Re: resume fondling -- am I being too picky?

Subject: Re: resume fondling -- am I being too picky?
From: Lou Quillio <public -at- quillio -dot- com>
To: "TECHWR-L" <techwr-l -at- lists -dot- techwr-l -dot- com>
Date: Sat, 30 Apr 2005 01:38:22 -0400


T.W. Smith wrote:

1) Run-on sentences, especially in the objective/summary section.

Generally bad, but you can see where it comes from. There's popular résumé guidance limiting an 'Objective' to one sentence. Résumé writing is awkward for everyone; the applicant may be stressed by the hunt and trying new things. Forgivable if it doesn't occur elsewhere. +/-0, with qualification.

2) Incorrect capitalization of the tools the candidate has said
they've used. For example, "Framemaker."

I use manufacturer's/publisher's capitalization, even interCaps (bumpy caps, whatever), and verify source coinage. Others feel it's marketing crap and alter capitalization on purpose, thinking they've done a service. Again, I disagree, but it's possible you'd eliminate someone who had reasons.

Then again, conscious alteration is too damned fussy. -1

[Ahem. Inconsistent number in T.W. Smith's nominal, #2 above. (candidate/said/they)]

3) Everything tagged Normal. Or, a hodge-podge of style use. (Which is
why I prefer to receive Word files; I look at the structure of the
content in the resume and style use and evaluate the author based on
the sample.)

Can't imagine that applicants submitting Word files don't know warts will show if they're careless -- including folks who don't use Word regularly. Even if the techcomm work is done in Frame (or other) and not Word, I've never seen a workplace where you don't have to interact in Word often.

That means every Word doc exchanged between this techcomm and the organization is a missed opportunity to evangelize proper style and styling, or implies disregard. In everything we do, we teach a little. -1

["hodgepodge"]

4) Failure to indicate which tools were used at which jobs.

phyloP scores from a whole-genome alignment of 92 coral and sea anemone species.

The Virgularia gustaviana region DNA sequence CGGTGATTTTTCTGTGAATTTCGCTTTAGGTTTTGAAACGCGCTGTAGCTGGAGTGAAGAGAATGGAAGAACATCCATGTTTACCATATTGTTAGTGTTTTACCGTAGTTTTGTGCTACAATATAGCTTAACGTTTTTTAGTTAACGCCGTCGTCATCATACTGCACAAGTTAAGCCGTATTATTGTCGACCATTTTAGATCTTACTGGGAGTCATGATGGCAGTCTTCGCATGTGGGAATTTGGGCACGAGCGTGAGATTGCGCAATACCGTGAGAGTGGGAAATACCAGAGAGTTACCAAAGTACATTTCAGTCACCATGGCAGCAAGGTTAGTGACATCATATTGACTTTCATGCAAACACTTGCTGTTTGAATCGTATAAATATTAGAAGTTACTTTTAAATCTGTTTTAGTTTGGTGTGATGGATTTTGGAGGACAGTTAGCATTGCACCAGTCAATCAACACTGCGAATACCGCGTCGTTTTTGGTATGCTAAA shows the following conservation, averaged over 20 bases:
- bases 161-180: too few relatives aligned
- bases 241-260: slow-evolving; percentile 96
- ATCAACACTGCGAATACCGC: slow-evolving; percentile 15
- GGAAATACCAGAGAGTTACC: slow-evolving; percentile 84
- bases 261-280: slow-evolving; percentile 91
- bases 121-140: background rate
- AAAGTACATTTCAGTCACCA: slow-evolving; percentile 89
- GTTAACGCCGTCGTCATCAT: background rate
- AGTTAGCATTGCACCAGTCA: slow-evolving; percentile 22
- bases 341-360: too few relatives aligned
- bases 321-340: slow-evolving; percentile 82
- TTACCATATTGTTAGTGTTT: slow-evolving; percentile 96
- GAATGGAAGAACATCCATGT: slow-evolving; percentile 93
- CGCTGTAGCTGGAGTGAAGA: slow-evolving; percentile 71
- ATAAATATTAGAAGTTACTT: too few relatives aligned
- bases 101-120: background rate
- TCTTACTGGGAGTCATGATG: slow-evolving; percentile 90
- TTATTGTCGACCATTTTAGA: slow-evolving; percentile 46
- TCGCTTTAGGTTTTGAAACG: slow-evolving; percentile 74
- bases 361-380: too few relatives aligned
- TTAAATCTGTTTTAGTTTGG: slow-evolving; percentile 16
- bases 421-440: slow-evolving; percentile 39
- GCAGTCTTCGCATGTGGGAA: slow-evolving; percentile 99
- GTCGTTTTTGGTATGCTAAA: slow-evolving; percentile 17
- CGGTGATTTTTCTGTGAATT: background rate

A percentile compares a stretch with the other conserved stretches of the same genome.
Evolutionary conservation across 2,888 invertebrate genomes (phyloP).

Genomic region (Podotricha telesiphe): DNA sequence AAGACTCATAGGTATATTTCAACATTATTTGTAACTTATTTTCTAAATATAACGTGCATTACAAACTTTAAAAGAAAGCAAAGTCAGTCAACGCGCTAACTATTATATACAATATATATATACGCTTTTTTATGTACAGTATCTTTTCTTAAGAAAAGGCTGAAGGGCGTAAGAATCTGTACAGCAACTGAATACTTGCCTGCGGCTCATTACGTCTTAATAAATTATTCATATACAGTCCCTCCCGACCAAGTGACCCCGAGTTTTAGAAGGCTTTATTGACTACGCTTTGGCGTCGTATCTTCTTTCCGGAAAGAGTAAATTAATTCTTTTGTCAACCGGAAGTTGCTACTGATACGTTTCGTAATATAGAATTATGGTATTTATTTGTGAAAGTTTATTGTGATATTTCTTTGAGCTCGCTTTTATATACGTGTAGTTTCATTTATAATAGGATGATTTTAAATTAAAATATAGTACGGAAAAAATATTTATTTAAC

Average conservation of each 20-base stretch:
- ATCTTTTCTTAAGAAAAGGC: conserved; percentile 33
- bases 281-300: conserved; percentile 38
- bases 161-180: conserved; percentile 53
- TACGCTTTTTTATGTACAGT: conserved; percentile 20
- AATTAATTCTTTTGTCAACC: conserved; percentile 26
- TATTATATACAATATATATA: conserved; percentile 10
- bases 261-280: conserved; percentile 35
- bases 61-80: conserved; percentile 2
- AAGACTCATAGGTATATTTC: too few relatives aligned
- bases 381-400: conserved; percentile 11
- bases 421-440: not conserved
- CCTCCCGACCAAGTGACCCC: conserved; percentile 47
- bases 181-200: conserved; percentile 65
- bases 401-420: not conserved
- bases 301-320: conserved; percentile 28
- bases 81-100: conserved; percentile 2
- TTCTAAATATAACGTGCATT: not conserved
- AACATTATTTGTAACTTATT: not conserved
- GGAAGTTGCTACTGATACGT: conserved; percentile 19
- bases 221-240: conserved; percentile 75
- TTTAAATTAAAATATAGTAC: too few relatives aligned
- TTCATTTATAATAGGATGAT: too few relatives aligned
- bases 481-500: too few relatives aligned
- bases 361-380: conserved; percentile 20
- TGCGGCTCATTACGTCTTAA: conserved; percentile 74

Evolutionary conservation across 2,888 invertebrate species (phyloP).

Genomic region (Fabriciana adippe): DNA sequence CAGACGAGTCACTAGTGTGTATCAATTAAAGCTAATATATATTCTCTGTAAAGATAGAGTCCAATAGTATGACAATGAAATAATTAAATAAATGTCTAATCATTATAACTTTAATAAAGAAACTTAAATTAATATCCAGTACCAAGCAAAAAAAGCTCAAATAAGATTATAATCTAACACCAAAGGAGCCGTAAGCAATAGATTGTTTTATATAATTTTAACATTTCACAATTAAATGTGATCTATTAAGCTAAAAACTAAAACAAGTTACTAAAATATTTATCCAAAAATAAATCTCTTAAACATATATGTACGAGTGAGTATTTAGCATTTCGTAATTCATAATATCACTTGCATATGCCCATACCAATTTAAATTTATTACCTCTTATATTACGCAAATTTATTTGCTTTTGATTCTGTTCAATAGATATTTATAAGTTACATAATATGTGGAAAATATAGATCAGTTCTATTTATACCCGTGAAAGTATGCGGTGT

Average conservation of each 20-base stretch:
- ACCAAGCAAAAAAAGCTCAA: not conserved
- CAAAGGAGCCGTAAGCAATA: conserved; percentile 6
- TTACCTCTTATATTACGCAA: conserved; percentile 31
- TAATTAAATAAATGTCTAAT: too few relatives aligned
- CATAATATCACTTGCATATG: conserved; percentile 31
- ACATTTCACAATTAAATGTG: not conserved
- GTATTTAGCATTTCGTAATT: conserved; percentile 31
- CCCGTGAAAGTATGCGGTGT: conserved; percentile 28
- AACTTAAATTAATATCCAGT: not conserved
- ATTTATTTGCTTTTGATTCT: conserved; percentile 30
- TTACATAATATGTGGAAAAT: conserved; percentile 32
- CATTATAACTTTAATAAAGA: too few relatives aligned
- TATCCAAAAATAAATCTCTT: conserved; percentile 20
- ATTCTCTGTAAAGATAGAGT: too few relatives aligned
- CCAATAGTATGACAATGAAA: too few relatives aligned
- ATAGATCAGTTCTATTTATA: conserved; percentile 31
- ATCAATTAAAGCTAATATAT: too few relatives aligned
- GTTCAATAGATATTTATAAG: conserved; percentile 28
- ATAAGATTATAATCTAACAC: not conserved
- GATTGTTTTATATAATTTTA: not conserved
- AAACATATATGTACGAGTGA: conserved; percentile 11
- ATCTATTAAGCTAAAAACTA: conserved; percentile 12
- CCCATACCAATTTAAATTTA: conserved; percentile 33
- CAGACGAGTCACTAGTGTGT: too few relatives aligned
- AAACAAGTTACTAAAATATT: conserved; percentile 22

Sorry, too picky. -1 for T.W. Smith ;)

5) Failure to indicate size of documentation projects at various jobs;
was it a long doc or short one? (I can infer some of this from the
tools used, PPT for example would cause me to believe the doc was
short, but I cannot infer that a user guide is either short or long.)

This harks to the #4 response above, and an arc. If you like what you see, give the interview and sort it out. That said, in-person questioning on any nit is legit.

6) Oddly inconsistent case. For example, "I wrote User Guides and
online help"; I find it odd that User Guides and help differ in case.

-3

7) Ambiguous employment descriptions anf an odd mix of sentences and
non-sentences in employment descriptions.

General résumé filter.

8) Poor font choice, manual kerning changes, that combined with
run-ons (1.) makes the resume hard to read.

General filter. Over-emphasis on DTP is probably not what you want. Poor DTP decisions are nevertheless poor. -2

[Comma and 'that' usage by T.W. Smith (not her real name) in #8 passage above doesn't pass muster.]

9) Failure to embed fonts in PDFs.

Thought this was about MS Word. If not, -1.

I prefer full i18n embedding, Cyrillic, Simplified Chinese and Sanskrit especially. And definitely Wapner. Is there a hyphen in 'definitely Wapner'?

10) Document properties that list an author other than the candidate.

Tougher. On the general rule that pros should know a Word file shows their underwear, -1.

LQ

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References:
resume fondling -- am I being too picky?: From: T.W. Smith

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